For the past five seasons, guide service 40 Tribes has offered backcountry ski and splitboard trips from its Jalpak Tash Yurts, high above the Issyk-Kul Valley in the northeast part of the country. Surrounded on three sides by 12,000-foot peaks, the yurts have direct access to the untracked powder and wild terrain of the Tien Shan. “The mountains surrounding our yurts are all ours”, says founder and Coloradan Ryan Koupal. “There’s never a rush to get first tracks on a line because, well, we know we’ll never run into another soul out there.”
“It’s the truest essence of skiing”, says Koupal. “No lifts, snowmobiles or helis: just human-powered travel through the mountains.”
But there’s more to these trips than just playing in a remote mountain range. Led by Koupal, the collective of professional mountain guides — which includes legendary ski mountaineer Ptor Spricenieks and Canadian splitboard guide Greg Johnson — partners with locals from the nearby village of Ichke-Jergez to offer clients a glimpse of the centuries-old yurt-based nomadic culture that’s still alive and well in rural Kyrgyzstan.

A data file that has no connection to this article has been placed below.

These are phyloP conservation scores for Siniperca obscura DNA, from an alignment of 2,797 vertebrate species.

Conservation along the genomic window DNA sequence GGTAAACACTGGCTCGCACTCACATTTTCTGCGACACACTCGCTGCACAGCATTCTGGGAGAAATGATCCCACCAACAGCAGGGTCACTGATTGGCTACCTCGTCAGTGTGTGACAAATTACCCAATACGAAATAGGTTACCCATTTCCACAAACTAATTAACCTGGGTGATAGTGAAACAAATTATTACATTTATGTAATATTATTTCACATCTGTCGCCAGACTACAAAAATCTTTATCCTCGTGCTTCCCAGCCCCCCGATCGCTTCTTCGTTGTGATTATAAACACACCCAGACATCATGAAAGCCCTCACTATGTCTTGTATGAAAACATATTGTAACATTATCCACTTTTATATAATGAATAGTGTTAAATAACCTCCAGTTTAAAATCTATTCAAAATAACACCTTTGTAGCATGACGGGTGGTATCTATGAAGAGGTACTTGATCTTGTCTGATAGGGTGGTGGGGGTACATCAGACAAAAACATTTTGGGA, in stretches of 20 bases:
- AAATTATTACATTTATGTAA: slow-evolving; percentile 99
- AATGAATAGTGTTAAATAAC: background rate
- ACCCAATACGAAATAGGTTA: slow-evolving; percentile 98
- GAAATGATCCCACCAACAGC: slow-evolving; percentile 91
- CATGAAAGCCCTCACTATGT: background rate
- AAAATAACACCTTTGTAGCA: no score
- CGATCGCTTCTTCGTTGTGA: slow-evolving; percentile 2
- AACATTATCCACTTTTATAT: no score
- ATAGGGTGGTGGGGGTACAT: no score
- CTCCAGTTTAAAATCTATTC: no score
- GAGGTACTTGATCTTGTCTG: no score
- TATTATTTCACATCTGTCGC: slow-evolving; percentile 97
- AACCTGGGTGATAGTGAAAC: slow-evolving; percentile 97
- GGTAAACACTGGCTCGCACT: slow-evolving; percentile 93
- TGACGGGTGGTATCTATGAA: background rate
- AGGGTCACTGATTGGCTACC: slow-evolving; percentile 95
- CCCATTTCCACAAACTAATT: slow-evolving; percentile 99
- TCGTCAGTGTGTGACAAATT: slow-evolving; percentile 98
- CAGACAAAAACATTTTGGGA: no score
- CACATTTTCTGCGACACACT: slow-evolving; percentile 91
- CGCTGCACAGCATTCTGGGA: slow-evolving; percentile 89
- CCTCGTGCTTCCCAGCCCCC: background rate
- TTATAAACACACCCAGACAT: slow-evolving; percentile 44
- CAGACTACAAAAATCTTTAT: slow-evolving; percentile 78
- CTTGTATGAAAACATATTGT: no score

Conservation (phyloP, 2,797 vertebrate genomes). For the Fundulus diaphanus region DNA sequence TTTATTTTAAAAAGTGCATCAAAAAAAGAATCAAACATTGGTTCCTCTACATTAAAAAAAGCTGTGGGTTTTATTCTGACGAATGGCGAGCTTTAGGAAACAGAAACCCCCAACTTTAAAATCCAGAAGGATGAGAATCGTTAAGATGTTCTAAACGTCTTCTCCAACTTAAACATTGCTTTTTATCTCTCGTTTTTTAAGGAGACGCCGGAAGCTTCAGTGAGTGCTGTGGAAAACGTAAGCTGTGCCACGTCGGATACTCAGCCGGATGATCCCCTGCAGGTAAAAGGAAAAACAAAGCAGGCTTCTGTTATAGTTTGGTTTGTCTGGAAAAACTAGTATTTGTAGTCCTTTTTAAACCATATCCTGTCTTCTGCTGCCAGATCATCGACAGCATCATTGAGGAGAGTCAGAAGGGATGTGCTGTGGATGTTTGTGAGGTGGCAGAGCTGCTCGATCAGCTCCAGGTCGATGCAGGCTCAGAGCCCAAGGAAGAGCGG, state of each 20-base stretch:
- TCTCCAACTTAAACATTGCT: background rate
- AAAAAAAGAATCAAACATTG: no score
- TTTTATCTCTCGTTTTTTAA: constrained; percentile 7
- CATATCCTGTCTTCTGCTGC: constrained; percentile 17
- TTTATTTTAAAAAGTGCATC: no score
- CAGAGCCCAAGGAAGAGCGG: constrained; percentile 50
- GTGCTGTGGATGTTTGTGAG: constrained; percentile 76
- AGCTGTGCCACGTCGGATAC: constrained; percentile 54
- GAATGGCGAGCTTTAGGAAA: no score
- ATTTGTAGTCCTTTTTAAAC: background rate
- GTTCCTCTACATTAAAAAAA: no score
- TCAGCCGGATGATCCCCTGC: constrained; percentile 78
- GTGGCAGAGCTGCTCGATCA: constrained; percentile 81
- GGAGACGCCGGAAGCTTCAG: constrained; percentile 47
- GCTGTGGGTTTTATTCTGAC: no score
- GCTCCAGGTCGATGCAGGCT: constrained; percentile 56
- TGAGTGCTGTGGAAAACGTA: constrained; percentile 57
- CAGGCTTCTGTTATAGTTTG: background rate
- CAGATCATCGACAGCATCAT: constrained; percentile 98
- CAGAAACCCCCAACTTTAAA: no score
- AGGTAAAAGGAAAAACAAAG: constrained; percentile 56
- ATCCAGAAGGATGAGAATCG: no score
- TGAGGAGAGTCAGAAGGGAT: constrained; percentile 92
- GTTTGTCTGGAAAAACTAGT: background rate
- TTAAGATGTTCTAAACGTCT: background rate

40 Tribes offers guided and self-guided backcountry ski and splitboard trips each winter from January through March. Four- to seven-day guided tours start from $1,499 per person. Flights are into and out of the capital city of Bishkek, where travelers are picked up for transfer to the mountains via Karakol. Participants should be advanced to expert-level skiers or boarders with ample backcountry experience. Required gear includes a winter-rated sleeping bag, down booties, fat powder skis (minimum 108mm underfoot) or a splitboard, touring kit and avalanche safety equipment.
While you skin four miles into your high-mountain base camp, provisions and gear are packed in on horseback by local hosts. Then, after long days of shredding in the backcountry with veteran guides, you gather around a wood-burning stove to eat regional foods — mutton, samsa, potatoes and dumplings are common — play Yahtzee and soak in the Kyrgyz lifestyle inside the traditional, hand-felted yurts. While the accommodations are, in some ways, more basic than the pampered jet set have come to expect — sleeping quarters are communal, spread out on the floor on traditional mattresses called tushuks — it only makes for a simpler, more authentic shared experience.
Outside the yurts, killer views open up to Lake Issyk-Kul, the world’s second-largest alpine lake and the source of all that beautiful powder. And, of course, above camp the Terskey Alatoo Mountains are all yours. Mornings start with a hearty breakfast before strapping on skis and skins for a full day of touring, anywhere from 3,000 to 6,000 feet. The long climbs are rewarded with drop-ins on big lines of champagne powder and, occasionally, a first descent. This is backcountry skiing on a modest, human level; not the insane 20,000-foot daily verticals of a heli trip, but in an outsized landscape that’s rich in history and culture. “It’s the truest essence of skiing”, says Koupal. “No lifts, snowmobiles or helis: just human-powered travel through the mountains.”